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Equipment Matters

May 22, 2011 Fitness 1 Comment

I don’t claim to be any kind of expert when it comes to triathlon — gear, training, nutrition, racing. I feel like these are largely very personal things that each athlete will need to work out for him/herself. But there is truth in the adage that we should learn from the mistakes of others because we don’t have time to make them all ourselves.

Behold! Here are my equipment mistakes at Wildflower:

NEW SHOES
I bought new running shoes four days before my race. For the first time in three years, I went with a different model. I made the decision based largely on how super cute they are and the lightweight form factor. These shoes are an unknown quantity. But don’t get ahead of yourself, condemning me for breaking Racing Rule #1: Never Try Anything New On Race Day.

They’re cute, amiright? But I didn’t run in them. I didn’t even bring them to the race. They’re all shiny and new and I didn’t want to get them dirty! I ran in them once during taper week, but packed my old faithfuls for the dusty 10K race. As I was setting up my transition area, I pulled my old shoes out and lo! I had stolen the SuperFeet insoles from these to put in the new pair and forgot to replace them!

Luckily, I also use a SuperFeet insole in my cycling shoes, so I made the decision to ride 25 miles on a plastic-bottom cycling shoe rather than run 6.2 miles with no insole in my well-beyond-needing-replaced running shoes.

Workable, but not ideal.

HELMET HEAD
In the transition area, I set my helmet atop my handlebars with my sunglasses in it, ready to go. Admittedly, I finished my swim three minutes faster than last year, but I didn’t get a big head about it …

Or did I?

You see, I usually have my hair pulled back into a slick ponytail for bike rides, and my hair is dry when I start. I did not account for messy wet hair coming out of the swim and my helmet did not fit. At all. Rookie move!

I set the helmet on my head and buckled it under my chin as I was running out of the transition area. I hit the quick-release button, thinking it would let go a notch and things would be fine. Things were not fine. It let all the notches go! My helmet was basically bobbing on my head like I was a little kid playing dress-up. Since I was working so hard to improve my transition times, I kept going rather than stopping to fix it.

Time first, safety second?!

It’s a steep climb up Lynch Hill immediately out of the transition area and I spent all of it trying to one-handedly get the notched strap back into the other thingy so that my helmet would render effective in the event of an accident. My wet stringy hair was getting in the way. I can’t ride uphill with no hands. (Who am I kidding? I can’t ride on a flat road with no hands.) I finally got it to a point where it wasn’t falling into my eyes every time I looked down. It would have to do.

Please, folks. This one is not about comfort, it’s about safety. Learn from this mistake and adjust your helmet accordingly!

YOU GET WHAT YOU PAY FOR
I bought a tri suit prior to last year’s Half Ironman in Vancouver. I was guilty of Trying Something New in that race, but it wasn’t like I was screwing around with important things like nutrition or hydration (because I didn’t have either of those figured out – as evidenced by the 60 oz of fluid you can see in my bladder in the below photo. Also, I obviously have not mastered peeing on the bike…). Anyway, as far as the tri suit idea goes, it was a winner. I really like having a one-piece so that my top isn’t riding up and everything is more streamlined in general. But you get what you pay for. I bought a nothing-special suit at REI. There was minimal selection and I didn’t want to spend a bunch of money. That tri suit left a chafe mark at every seam and showers for the three days following the event were pretty miserable. Of course, the showering was also miserable because I FELL DOWN and scuffed my knees and elbows…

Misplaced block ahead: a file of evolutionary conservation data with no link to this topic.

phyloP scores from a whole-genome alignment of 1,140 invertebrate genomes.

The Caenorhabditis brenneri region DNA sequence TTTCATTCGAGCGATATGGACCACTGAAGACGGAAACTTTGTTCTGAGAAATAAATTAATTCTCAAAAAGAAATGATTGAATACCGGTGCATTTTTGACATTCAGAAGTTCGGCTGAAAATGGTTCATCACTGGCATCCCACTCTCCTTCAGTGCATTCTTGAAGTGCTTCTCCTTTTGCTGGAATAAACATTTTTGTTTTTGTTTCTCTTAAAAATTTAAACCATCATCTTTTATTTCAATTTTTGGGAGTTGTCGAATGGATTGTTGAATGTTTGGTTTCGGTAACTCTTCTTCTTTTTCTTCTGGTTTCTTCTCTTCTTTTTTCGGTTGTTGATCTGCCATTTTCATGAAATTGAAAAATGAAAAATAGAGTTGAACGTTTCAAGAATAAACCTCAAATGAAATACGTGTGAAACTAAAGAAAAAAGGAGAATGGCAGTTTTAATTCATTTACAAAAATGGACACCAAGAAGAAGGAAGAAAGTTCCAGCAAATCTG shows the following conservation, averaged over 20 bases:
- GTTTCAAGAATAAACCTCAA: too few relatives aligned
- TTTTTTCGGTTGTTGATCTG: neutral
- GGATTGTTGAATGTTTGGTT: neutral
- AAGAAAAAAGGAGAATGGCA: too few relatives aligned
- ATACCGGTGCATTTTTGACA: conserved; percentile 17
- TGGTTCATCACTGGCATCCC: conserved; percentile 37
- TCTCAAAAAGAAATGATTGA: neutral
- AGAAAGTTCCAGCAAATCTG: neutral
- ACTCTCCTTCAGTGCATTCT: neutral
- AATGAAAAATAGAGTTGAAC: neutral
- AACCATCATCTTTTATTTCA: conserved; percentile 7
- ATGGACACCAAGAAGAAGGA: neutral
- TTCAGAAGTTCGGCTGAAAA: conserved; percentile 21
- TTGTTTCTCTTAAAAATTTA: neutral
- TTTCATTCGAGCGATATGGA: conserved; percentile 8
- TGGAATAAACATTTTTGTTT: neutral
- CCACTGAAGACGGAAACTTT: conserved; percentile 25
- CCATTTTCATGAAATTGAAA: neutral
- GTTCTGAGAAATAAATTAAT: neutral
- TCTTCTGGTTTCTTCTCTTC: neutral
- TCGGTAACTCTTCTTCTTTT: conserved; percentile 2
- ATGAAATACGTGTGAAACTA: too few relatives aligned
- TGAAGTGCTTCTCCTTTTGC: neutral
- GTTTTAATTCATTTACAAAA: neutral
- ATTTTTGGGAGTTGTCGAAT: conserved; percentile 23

I fixed the chafing issue with multiple washes and have been happy with the tri suit in the two races I’ve done since Vancouver. Problem solved! Except I realized a new problem at Wildflower. I applied two layers of waterproof/sweatproof sunscreen before the race. My wave didn’t start until 10:35 AM, so I knew I’d be in the midday sun for most of my race. I had Greg spray me liberally, making sure to get hard-to-reach places like the backs of my shoulders, triceps, ears, and neck. My tri suit covered the rest of me.

When I got back to camp after the race, I changed into a tank top and shorts. Everyone remarked on how sunburned my chest was. FOR THE LOVE OF AGE SPOTS!! I immediately admonished my sunscreen-applier for his sloppy work! And then I realized that my tri suit zips up to my collarbone. I got a sunburn through the fabric!

There are manufacturers who make tri suits that have SPF in them. There are even some that have some magical cooling feature to bring your body temperature down. If I had to guess, I would imagine these high-end suits don’t leave chafe marks at every seam… I’ll say it again: you get what you pay for. I’m saving up for a better tri suit, and in the meantime, I’m applying sunscreen even where the sun seemingly doesn’t shine.

None of these were dealbreakers and I still pulled off a better-than-expected finish, but they are simple things that could have been prevented. My next race is another Half Ironman (if I can get the shoulder injury under control) and I definitely won’t make these blunders again. Do you have mistakes I can learn from?

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